Top 10 Free Benefits with Obamacare (Free Flu Shots!)

By February 10, 2014 Uncategorized No Comments

There are two places from which no one would expect to get anything for free: the government and the insurance industry. It’s good news that at least ten benefits or services are now included in every health insurance policy, for free, to every man, woman and child. The driving reason behind the inclusion of these free services in every health insurance policy is to promote prevention, because when people catch something before it becomes a bigger problem, healthcare costs are kept within a reasonable range. With more Americans able to afford health insurance, the free preventive care is helping to convert people that would ordinarily let a small problem turn into a big problem before going to get help, into people who will use their health insurance plans to get screened or get other preventative care early on so they do not need emergency medical care that utilizes more resources and costs more money later on. Because of these new preventative services, emergency rooms are not overrun with people who are unable to afford a doctor for a simple case of the flu.

Additionally, neighborhood pharmacies now include clinics that give free vaccinations like the flu shot as well as other medical advice. These clinics do an admirable job of helping people take care of the smaller ailments either before they occur or right when the symptoms start so that the person does not have to take a trip to the ER. These ten Obamacare freebies will save both Americans and the healthcare system billions of dollars.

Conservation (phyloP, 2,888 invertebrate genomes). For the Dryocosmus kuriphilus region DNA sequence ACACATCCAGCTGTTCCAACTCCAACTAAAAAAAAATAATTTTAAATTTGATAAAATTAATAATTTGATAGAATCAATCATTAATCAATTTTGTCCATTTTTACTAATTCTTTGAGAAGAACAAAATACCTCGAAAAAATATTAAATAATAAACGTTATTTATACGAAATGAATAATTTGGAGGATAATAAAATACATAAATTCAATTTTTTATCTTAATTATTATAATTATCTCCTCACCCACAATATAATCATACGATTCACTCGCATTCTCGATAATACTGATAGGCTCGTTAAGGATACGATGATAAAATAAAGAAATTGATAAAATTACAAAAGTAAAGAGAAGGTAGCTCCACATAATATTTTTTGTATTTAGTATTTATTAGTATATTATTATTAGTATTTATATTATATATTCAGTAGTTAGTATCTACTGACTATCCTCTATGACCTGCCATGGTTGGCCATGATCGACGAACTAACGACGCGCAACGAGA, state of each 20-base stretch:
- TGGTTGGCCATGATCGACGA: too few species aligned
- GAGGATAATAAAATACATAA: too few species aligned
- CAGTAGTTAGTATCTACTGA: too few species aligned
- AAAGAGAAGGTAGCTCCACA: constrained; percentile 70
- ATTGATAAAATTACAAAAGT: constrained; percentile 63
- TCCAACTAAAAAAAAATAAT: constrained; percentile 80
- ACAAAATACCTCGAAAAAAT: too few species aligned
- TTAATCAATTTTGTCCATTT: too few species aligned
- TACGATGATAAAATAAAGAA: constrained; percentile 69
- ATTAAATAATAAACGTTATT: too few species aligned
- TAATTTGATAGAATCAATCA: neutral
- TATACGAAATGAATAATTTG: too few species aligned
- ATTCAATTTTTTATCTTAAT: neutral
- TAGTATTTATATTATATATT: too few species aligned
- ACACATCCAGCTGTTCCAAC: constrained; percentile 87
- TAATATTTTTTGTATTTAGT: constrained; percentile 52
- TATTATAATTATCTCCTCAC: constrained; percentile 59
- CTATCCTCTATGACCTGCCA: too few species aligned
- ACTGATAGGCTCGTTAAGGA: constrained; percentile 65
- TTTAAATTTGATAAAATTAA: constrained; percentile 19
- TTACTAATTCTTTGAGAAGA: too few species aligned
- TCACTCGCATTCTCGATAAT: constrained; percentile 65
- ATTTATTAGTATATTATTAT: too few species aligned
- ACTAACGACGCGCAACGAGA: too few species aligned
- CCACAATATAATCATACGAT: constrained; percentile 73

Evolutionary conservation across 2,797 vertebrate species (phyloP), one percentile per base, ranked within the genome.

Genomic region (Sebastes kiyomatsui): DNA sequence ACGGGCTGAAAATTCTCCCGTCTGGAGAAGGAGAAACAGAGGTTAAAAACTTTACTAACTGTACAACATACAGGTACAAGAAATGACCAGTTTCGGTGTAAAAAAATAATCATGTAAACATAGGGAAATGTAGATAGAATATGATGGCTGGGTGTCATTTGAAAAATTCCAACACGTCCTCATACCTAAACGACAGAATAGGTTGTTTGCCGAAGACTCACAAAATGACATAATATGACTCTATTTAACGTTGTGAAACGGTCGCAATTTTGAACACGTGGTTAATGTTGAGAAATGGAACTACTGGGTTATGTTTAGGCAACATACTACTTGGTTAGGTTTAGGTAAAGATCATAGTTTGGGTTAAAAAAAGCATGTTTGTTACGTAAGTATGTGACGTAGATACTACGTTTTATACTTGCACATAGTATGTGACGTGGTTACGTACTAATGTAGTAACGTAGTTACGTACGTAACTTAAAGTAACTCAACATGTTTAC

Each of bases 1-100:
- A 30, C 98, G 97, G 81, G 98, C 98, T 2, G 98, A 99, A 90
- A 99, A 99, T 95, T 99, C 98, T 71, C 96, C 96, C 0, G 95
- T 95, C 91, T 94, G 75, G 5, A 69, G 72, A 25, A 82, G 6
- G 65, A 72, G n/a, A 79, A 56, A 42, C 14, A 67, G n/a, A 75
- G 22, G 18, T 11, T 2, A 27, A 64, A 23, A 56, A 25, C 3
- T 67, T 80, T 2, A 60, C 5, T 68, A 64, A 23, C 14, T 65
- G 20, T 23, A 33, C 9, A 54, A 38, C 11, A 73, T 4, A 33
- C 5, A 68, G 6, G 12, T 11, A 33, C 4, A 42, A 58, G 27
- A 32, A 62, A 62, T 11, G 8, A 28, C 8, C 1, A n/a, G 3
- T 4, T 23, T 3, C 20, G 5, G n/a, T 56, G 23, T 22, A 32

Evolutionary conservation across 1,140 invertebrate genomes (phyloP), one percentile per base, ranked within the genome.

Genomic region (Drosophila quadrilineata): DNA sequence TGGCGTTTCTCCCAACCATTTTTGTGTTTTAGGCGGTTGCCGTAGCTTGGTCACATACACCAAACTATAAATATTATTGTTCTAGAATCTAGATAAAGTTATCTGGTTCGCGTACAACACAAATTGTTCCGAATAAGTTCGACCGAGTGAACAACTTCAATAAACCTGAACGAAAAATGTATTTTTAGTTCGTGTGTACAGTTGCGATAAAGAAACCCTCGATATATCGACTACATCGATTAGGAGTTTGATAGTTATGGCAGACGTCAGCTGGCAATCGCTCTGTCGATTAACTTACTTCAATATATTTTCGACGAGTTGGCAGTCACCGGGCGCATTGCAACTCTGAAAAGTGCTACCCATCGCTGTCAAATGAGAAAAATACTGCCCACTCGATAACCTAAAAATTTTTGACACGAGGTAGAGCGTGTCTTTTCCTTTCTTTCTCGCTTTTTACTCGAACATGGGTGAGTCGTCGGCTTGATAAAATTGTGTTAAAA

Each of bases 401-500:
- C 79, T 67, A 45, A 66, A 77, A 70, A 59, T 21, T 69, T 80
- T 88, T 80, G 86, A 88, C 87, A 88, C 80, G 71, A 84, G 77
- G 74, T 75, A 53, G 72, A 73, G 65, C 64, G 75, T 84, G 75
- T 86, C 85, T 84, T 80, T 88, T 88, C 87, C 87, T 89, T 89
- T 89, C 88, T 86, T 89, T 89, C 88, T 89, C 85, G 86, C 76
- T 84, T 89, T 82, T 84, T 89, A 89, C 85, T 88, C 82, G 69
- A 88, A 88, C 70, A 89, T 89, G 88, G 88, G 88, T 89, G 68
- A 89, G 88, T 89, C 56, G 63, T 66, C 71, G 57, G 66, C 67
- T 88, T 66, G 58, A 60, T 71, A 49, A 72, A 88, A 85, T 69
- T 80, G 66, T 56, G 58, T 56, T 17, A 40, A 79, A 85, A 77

1. Adult Screenings

Formerly, insurance would not pay for screenings and testing to either discover a dependency or relieve it. Domestic violence is just as big a threat as are other types of dependency. Under ACA, these are cause for greater health care costs, and they must go:

  • Alcohol abuse
  • Smoking cessation
  • Obesity screening and counseling
  • Domestic violence
  • Sexually transmitted diseases
  • Depression screenings

A full list of preventative health services offered to adults can be found here.

2. System Screenings

These tests and screenings used to cost a lot of money. Under ACA, they are free, some of which save those of certain ages a lot of money:

  • Abdominal Aortic Aneurism screening
  • Blood pressure
  • Cholesterol
  • Aspirin to prevent heart attacks
  • Diabetes type 2
  • Diet counseling for those susceptible to certain diseases like cardiovascular disease
  • HIV and other sexually transmitted illnesses

3. Immunizations

These formerly cost money, and most people could not afford them. ACA has made them free of charge:

  • Meningitis
  • Pneumonia
  • Hepatitis A and B
  • Herpes
  • Flu
  • Measles, Mumps and Rubella
  • Tetanus, Diphtheria and Pertussis
  • Human Papillomavirus
  • Varicella

4. Women’s Cancer Screenings

Because catching something before it gets out of hand and therefore more expensive, ACA has included as many screenings as it could think of in order to save both the insured and the health care industry money:

  • Cervical cancer
  • Breast cancer genetic testing
  • Breast cancer mammogram testing
  • Breast cancer chemoprevention counseling for women of high risk

5. Women’s Other Testing

Unfortunately, one aspect of pregnancy concerns sexually transmitted diseases. Some can only be carried by women, but are transmitted by men. One or all could affect the baby. These screenings are free for women:

  • Syphilis
  • Gonorrhea
  • Chlamydia
  • HIV
  • Human Papillomavirus DNA test
  • Sexually transmitted infections testing

6. Women’s Other Pregnancy Screenings

Screenings and testing once done only by doctors that cost women money may now be conducted free of charge: